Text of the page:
A self-managed super fund (SMSF) is one of the 5 main categories of funds set up as a means of saving towards funding your retirement. It is privately managed, with up to 4 members (typically friends or family), all of whom act as directors and trustees. This differs from the other 4 categories of super funds (retail super funds, industry super funds, public sector super funds, and corporate super funds) which have a separation between the funds themselves and the trustees.
Having control over your super money does sound appealing, but along with the freedom to make investment decisions, it also comes with the work and risk involved in managing the investments. It is not suggested that you set up a self-managed super fund until you understand the amount of work involved.
The advantages of having a self-managed super fund include, but are not limited to:
- Ability to Pool Funds: Can pool the funds of up to 4 people making it possible to invest in options that may not be possible with the funds of just 1 person.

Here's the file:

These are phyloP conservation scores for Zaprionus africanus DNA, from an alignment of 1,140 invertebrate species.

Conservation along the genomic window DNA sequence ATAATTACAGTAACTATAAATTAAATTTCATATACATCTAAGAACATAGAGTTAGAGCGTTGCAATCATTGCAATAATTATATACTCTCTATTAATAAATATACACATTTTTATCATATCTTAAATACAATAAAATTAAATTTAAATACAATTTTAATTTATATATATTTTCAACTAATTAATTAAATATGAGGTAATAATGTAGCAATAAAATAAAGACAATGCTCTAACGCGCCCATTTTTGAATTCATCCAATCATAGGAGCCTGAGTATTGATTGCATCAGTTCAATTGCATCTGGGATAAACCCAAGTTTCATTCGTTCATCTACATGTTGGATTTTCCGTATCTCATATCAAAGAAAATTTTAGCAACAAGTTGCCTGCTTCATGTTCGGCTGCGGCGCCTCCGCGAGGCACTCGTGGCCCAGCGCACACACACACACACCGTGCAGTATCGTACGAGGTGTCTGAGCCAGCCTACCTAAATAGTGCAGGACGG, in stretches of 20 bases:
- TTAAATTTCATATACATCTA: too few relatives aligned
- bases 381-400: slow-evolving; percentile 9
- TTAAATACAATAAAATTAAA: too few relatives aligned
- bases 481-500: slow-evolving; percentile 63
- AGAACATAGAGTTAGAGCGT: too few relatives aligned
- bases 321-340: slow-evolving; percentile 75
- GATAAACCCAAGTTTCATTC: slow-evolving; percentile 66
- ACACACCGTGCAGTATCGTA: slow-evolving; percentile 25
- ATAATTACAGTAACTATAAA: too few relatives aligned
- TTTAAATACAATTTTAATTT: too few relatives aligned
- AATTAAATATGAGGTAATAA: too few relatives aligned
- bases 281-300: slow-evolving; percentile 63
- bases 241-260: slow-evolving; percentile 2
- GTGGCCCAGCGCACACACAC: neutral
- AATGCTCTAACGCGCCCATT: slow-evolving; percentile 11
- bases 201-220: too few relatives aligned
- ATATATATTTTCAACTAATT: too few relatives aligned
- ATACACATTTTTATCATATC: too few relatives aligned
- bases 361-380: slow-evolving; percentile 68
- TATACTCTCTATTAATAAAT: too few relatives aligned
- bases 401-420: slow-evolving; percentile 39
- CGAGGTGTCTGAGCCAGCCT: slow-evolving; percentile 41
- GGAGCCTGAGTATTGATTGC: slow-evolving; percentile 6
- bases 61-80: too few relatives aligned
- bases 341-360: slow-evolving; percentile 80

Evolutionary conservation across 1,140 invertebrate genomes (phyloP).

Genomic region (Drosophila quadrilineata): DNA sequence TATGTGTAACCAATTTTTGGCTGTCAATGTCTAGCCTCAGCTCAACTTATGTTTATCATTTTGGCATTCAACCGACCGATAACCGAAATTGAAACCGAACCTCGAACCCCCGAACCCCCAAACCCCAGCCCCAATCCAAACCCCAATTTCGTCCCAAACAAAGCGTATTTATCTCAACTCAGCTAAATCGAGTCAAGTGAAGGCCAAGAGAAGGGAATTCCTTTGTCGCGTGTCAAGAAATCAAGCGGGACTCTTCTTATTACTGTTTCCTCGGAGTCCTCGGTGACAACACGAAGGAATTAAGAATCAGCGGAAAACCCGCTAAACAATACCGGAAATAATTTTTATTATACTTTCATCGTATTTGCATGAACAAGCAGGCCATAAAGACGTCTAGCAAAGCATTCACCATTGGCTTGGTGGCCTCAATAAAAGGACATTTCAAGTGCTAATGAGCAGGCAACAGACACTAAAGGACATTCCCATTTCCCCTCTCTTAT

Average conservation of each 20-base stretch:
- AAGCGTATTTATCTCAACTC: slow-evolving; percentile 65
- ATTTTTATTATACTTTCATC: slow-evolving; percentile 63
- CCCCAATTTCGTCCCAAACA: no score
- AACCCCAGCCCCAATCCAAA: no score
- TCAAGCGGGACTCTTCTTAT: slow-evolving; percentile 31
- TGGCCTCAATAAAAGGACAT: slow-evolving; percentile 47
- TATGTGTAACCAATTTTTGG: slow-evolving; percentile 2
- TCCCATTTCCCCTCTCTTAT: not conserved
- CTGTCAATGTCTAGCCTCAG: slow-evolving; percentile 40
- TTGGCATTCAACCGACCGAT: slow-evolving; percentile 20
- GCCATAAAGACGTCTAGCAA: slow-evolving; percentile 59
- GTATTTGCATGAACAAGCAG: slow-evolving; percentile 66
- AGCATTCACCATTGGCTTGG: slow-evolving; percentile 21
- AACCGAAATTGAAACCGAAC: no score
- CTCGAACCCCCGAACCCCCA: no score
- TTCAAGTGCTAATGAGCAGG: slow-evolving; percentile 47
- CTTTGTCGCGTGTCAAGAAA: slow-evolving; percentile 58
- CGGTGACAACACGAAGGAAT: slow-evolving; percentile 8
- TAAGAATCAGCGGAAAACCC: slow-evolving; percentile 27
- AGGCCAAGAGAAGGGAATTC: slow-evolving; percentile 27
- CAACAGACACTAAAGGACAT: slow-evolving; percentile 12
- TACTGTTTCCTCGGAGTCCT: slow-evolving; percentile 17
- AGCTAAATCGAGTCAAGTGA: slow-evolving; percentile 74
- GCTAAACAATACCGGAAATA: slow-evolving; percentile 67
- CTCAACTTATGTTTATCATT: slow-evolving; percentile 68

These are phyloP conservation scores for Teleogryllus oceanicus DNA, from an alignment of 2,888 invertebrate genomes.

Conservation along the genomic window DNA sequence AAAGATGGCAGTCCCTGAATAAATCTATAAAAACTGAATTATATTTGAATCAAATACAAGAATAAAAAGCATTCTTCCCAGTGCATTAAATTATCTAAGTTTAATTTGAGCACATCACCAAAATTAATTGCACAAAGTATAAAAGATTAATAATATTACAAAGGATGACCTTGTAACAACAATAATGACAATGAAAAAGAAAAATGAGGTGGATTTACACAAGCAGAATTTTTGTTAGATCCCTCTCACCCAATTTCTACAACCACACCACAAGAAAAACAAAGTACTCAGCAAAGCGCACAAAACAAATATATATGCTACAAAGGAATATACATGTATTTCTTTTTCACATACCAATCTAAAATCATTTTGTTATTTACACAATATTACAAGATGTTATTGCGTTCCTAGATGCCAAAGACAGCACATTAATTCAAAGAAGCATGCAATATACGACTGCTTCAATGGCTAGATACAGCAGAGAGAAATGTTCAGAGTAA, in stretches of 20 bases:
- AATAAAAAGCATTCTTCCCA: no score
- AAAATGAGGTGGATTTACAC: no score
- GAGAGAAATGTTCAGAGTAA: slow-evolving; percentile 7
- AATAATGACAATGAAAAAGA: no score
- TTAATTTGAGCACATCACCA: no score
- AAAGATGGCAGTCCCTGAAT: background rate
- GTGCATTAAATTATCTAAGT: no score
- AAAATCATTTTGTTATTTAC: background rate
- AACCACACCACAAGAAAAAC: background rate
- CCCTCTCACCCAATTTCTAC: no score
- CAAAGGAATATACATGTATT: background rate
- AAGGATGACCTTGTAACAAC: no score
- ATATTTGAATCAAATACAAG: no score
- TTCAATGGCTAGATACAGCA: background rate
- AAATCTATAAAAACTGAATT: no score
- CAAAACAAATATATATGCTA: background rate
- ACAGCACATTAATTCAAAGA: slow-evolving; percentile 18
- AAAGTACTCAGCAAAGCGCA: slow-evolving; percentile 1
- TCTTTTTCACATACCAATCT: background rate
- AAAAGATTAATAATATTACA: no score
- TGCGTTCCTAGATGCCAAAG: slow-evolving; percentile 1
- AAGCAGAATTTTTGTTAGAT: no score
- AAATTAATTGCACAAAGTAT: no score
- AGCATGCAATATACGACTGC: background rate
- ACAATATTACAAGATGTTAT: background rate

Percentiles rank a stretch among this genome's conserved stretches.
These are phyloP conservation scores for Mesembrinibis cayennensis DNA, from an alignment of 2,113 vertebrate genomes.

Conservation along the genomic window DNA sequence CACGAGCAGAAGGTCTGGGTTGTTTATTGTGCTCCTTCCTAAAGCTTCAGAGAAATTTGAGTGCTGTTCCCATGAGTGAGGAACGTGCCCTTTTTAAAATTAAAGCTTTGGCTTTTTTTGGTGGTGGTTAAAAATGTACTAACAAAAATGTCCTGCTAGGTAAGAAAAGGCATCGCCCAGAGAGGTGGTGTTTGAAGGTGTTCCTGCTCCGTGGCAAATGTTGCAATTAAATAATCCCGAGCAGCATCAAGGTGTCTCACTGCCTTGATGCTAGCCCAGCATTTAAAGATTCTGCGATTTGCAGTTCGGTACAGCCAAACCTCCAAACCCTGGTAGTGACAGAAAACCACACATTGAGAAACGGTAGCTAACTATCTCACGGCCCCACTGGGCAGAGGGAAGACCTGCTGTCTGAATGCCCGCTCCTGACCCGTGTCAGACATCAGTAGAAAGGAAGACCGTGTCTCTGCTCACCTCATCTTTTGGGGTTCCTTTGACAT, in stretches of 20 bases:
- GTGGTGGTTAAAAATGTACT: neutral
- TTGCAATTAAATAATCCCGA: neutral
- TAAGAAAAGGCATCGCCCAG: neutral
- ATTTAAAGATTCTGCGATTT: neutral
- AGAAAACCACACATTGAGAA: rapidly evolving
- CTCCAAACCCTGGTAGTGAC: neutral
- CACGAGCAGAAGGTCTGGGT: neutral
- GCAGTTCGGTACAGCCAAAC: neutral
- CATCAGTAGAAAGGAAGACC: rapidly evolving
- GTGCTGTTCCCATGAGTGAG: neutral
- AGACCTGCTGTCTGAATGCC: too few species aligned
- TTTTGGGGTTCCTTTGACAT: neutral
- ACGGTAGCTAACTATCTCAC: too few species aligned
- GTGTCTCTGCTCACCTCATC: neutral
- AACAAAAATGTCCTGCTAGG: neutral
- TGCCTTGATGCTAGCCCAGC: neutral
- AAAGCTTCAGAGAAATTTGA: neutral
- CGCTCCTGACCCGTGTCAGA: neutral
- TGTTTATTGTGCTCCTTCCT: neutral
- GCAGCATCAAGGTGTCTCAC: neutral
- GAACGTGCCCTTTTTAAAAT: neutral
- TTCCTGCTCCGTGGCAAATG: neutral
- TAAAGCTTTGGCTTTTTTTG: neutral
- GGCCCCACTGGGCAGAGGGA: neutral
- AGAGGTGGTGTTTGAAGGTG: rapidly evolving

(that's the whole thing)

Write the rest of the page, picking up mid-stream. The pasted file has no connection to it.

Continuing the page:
- Cost-Effective: Technology has made it cost-effective to set up and manage your own self-managed super fund.
- Efficient Tax Management: The ability to exercise specific tax strategies that benefit the members.
- Flexibility: Flexibility to tailor the funds’ investment mandate to suit the members’ specific circumstances.
- Investment Choice: Wider range of investment options compared to other superannuation fund categories
- Protection from Creditors: It is very difficult for a creditor to get access to an individual’s superannuation.
The disadvantages of having a self-managed super fund include, but is not limited to:
- Trustee Burden: The member and trustee take on the burden of all investment decisions and regulatory reporting.
- Residency Requirement: Contributing members must be residing in Australia to keep regulatory compliance.
- Running Costs: Fixed costs could be relatively high if the value of the fund is low.